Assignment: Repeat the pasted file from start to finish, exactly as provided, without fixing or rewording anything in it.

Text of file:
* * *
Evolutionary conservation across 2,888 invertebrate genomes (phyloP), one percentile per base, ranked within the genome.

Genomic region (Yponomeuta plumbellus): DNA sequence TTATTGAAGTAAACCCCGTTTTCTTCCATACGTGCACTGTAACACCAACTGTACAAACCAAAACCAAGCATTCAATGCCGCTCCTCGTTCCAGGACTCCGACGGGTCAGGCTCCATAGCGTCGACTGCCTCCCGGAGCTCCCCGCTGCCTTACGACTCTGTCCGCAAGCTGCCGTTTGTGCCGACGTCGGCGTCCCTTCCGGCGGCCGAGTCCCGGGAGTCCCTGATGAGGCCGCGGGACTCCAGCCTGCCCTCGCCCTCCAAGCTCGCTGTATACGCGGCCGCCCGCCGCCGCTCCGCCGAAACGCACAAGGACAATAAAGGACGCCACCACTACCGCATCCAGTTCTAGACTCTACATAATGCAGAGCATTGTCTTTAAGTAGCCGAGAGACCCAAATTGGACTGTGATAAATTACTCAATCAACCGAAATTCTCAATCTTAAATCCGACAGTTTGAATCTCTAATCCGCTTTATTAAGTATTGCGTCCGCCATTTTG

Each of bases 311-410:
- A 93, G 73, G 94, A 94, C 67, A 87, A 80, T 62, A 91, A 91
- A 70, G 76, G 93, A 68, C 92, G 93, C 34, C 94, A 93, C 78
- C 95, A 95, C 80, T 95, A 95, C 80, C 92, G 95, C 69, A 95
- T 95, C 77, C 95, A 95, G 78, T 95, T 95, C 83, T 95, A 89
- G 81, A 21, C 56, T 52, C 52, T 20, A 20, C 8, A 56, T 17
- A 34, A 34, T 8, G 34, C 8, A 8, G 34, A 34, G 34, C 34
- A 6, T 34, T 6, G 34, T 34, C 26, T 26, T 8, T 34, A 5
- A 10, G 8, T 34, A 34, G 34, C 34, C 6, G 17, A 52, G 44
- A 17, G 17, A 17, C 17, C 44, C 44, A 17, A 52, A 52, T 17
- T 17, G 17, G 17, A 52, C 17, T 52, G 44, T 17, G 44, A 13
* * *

Evolutionary conservation across 2,888 invertebrate genomes (phyloP), one percentile per base, ranked within the genome.

Genomic region (Yponomeuta plumbellus): DNA sequence TTATTGAAGTAAACCCCGTTTTCTTCCATACGTGCACTGTAACACCAACTGTACAAACCAAAACCAAGCATTCAATGCCGCTCCTCGTTCCAGGACTCCGACGGGTCAGGCTCCATAGCGTCGACTGCCTCCCGGAGCTCCCCGCTGCCTTACGACTCTGTCCGCAAGCTGCCGTTTGTGCCGACGTCGGCGTCCCTTCCGGCGGCCGAGTCCCGGGAGTCCCTGATGAGGCCGCGGGACTCCAGCCTGCCCTCGCCCTCCAAGCTCGCTGTATACGCGGCCGCCCGCCGCCGCTCCGCCGAAACGCACAAGGACAATAAAGGACGCCACCACTACCGCATCCAGTTCTAGACTCTACATAATGCAGAGCATTGTCTTTAAGTAGCCGAGAGACCCAAATTGGACTGTGATAAATTACTCAATCAACCGAAATTCTCAATCTTAAATCCGACAGTTTGAATCTCTAATCCGCTTTATTAAGTATTGCGTCCGCCATTTTG

Each of bases 311-410:
- A 93, G 73, G 94, A 94, C 67, A 87, A 80, T 62, A 91, A 91
- A 70, G 76, G 93, A 68, C 92, G 93, C 34, C 94, A 93, C 78
- C 95, A 95, C 80, T 95, A 95, C 80, C 92, G 95, C 69, A 95
- T 95, C 77, C 95, A 95, G 78, T 95, T 95, C 83, T 95, A 89
- G 81, A 21, C 56, T 52, C 52, T 20, A 20, C 8, A 56, T 17
- A 34, A 34, T 8, G 34, C 8, A 8, G 34, A 34, G 34, C 34
- A 6, T 34, T 6, G 34, T 34, C 26, T 26, T 8, T 34, A 5
- A 10, G 8, T 34, A 34, G 34, C 34, C 6, G 17, A 52, G 44
- A 17, G 17, A 17, C 17, C 44, C 44, A 17, A 52, A 52, T 17
- T 17, G 17, G 17, A 52, C 17, T 52, G 44, T 17, G 44, A 13